This beloved American holiday classic comes to captivating life as a live 1940s radio broadcast.
Nov 30th to Dec 7th 2019
Written by Joe Landry
Directed by Richard Warren
Christmas Eve, New York City, 1946. In a studio at radio station WBFR, five actors gather for a live broadcast of the classic Christmas story "It's A Wonderful Life". Between them, they have 51 parts to play - and, with a dedicated Studio Manager and a ridiculously overworked sound operator, more than 60 different sound effects to create. All performed in the time-honoured radio way: live, with whatever the sound op (and the actors) can find to make all the right noises, at all the right times. Then there's the commercial break. Where, to satisfy the sponsors, ads also have to be performed, and jingles sung....
Joe Landry's inventive 2006 stage play is a delightful, highly theatrical version of one of the most popular Hollywood films of all time. It's a huge challenge for actors who need to be versatile, agile, and full of energy. And a sound team who need to work - in full view of the audience - to create live effects, from cracking ice to jumping in a river.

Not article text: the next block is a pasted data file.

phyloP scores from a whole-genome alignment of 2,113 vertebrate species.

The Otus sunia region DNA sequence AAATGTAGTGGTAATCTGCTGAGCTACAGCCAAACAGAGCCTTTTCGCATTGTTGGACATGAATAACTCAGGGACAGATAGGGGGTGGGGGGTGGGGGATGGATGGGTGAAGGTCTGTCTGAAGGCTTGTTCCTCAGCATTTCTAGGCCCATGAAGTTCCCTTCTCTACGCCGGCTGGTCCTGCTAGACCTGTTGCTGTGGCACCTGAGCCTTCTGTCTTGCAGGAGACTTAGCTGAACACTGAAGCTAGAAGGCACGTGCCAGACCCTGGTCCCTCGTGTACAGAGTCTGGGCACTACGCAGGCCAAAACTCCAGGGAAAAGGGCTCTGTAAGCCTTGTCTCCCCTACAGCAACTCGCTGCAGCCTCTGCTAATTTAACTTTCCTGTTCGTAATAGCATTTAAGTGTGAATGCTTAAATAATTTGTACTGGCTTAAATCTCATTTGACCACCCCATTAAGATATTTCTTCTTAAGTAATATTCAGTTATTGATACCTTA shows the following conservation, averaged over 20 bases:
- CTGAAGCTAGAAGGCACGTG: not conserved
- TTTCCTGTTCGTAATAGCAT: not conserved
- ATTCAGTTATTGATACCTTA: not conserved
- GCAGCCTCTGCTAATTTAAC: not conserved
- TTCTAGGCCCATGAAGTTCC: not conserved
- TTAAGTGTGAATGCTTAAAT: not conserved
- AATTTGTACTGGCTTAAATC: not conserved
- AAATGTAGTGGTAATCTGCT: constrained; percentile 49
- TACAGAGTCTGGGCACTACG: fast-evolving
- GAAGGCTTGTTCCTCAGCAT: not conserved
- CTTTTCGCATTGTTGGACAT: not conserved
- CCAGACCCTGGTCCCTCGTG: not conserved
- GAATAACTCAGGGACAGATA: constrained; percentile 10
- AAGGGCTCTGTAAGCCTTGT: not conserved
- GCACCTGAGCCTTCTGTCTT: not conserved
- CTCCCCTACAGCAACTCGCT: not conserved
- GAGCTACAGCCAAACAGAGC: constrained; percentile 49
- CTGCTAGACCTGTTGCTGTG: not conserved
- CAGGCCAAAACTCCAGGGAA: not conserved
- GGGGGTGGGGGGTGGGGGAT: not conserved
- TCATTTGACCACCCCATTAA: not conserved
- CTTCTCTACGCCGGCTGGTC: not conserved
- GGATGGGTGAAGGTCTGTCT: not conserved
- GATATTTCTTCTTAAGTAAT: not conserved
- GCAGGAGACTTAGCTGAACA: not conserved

This amateur production by the Criterion Theatre Company was by special arrangement with Playscripts, Inc.
"This is New York City recreating small-town America on Christmas Eve. And it’s going out live. Nothing can be recorded, edited and replayed. Everything has to be bang on first time. No room for error. The Criterion cast rose to the challenge... under Richard Warren’s meticulous direction, the timing was impeccable throughout... this is a wonderful production..."
Chris Arnot for Elementarywhatson.com
"We see a ‘live’ radio broadcast of the story, five actors and two sound operators managing to deliver from a studio, dozens of parts and sound effects in one seamless whole... the actors get right into their parts, their vocal dexterity simply amazing, along with just enough physical action to draw you right into the characters and the scenes. It’s a remarkable task, requiring perfectly pitched performances. Too much, or too little ‘acting’ would have ruined it...There’s a place for goodness in all our hearts, and this wonderful, dextrous, devoted and thoroughly professional production shows that to be eternally true"
Nick le Mesurier